Sexual violence in LGB+ persons : results from the UN-MENAMAIS study in Belgium
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Lotte De Schrijver, Lisa Fomenko, Erick Janssen, Barbara Krahé, Joz Motmans, Tom Vander Beken, Kristien Roelens, Ines Keygnaert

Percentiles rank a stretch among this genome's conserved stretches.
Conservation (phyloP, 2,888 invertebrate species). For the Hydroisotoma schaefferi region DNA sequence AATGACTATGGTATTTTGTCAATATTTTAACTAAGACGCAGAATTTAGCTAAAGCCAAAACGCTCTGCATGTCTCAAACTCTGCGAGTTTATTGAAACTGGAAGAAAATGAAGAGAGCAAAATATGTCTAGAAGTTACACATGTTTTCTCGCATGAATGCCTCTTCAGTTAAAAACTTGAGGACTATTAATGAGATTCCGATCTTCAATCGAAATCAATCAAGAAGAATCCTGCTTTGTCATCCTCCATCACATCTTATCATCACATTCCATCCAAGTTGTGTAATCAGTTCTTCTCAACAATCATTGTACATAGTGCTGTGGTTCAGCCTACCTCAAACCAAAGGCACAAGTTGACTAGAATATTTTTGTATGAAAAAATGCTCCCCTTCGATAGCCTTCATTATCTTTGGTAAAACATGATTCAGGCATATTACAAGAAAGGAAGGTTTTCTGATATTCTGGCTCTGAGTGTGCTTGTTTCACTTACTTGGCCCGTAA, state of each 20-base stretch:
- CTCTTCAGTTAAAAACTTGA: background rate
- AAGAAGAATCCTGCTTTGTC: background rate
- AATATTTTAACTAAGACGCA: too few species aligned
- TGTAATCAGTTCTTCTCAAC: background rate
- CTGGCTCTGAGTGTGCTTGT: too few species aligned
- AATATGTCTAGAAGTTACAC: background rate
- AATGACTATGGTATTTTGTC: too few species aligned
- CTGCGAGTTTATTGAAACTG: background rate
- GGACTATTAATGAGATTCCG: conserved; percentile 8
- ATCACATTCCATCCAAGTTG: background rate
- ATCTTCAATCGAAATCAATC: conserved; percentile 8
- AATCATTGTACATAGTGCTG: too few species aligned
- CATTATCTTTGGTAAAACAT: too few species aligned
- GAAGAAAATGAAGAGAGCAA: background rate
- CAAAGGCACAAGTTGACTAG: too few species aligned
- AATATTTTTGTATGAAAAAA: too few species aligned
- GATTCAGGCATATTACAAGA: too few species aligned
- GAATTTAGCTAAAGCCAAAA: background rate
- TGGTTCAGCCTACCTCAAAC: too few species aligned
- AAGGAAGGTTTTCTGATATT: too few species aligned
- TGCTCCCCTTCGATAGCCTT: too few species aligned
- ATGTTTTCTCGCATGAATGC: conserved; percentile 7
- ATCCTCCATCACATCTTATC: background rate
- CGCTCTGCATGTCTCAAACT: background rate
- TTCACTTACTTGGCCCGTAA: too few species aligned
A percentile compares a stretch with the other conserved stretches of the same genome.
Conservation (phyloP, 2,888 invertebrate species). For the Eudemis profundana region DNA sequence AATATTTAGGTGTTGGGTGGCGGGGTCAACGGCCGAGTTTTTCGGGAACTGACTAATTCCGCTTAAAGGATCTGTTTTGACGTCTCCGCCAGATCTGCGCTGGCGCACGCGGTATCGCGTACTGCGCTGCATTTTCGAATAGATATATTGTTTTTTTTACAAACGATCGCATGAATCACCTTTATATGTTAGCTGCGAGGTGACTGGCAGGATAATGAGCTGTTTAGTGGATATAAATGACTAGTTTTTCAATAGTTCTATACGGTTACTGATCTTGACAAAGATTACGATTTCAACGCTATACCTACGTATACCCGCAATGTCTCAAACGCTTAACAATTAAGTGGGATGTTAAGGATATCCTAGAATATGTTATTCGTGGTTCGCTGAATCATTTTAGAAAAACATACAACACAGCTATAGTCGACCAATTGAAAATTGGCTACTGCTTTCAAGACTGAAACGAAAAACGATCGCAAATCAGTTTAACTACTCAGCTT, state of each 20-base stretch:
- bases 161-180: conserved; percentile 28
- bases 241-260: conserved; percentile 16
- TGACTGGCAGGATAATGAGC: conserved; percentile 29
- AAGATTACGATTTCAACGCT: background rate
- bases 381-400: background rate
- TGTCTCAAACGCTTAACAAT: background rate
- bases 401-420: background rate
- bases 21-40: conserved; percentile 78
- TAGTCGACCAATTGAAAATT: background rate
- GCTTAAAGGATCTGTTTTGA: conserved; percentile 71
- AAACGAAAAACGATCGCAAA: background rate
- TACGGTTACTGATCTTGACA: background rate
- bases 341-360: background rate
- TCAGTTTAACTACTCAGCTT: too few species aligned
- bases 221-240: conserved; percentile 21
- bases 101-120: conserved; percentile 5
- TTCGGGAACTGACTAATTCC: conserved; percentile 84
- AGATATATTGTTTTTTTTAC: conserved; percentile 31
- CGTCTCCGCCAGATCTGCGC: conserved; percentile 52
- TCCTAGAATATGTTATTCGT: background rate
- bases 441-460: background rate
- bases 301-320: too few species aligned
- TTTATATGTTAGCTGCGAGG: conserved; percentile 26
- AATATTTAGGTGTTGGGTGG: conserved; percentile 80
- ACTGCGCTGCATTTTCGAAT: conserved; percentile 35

Individuals identifying as lesbian, gay, bisexual, pansexual, omnisexual, queer, questioning, fluid, asexual, or with another sexual orientation (LGB+ persons) are more at risk of sexual victimization (SV) than heterosexual persons, yet reliable representative prevalence data are scarce. SV can have long-lasting negative effects on well-being and physical, mental, sexual and reproductive health. Otheringbased stress [OBS] – resulting from sexual orientation and gender identity related stigma, prejudice, and discrimination – could be a possible mediator for increased vulnerability for SV and its consequences in LGB+ persons. This study estimates the prevalence of SV in LGB+ and heterosexual persons in Belgium, explores the role of sexual minority identification and experiencing othering-based stress (OBS) in SV vulnerability, examines the gender and relationship to the victim of assailants, and the risk markers associated with LGB+ SV. Further, it examines the impact of SV on LGB+ victims and their help-seeking behaviours upon victimisation. Using a mixed-methods explanatory sequential design, this study collected nationally representative data from 4,632 individuals via an online survey which included measures of sexual victimization, its consequences and subsequent help-seeking behaviour. In addition, qualitative data was collected from 40 LGB+ victims through in-depth interviews. LGB+ persons experienced more SV and reported being victimized by a stranger twice as often compared to heterosexual persons. One in five LGB+ persons had been victimized by a female assailant. LGB+ identification as well as sociodemographic, mental health, and coping variables all served as SV risk markers. Sexual minority status and OBS were neither risk markers or moderators. Further, LGB+ victims experienced more negative consequences upon SV than the heterosexual victims, and they reported important barriers for disclosing SV and seeking help from professional services or the police. Yet, sexual minorities did not report more negative consequences following SV than LGB+ persons who did not identify as such, nor did they perceive different barriers to seeking help. LGB+ persons are significantly more vulnerable to SV compared to heterosexual persons in Belgium. This increased vulnerability can partly be explained by common risk markers, although LGB+-identification was a unique risk marker in and by itself. Based on our result, we believe that there is an urgent need for public health measures and sociocultural changes to prevent SV in LGB+ persons and improving care for LGB+ SV victims. Investing in LGB+ inclusive research is crucial to better inform and develop prevention and care strategies respecting LGB+ victims’ characteristics and needs.
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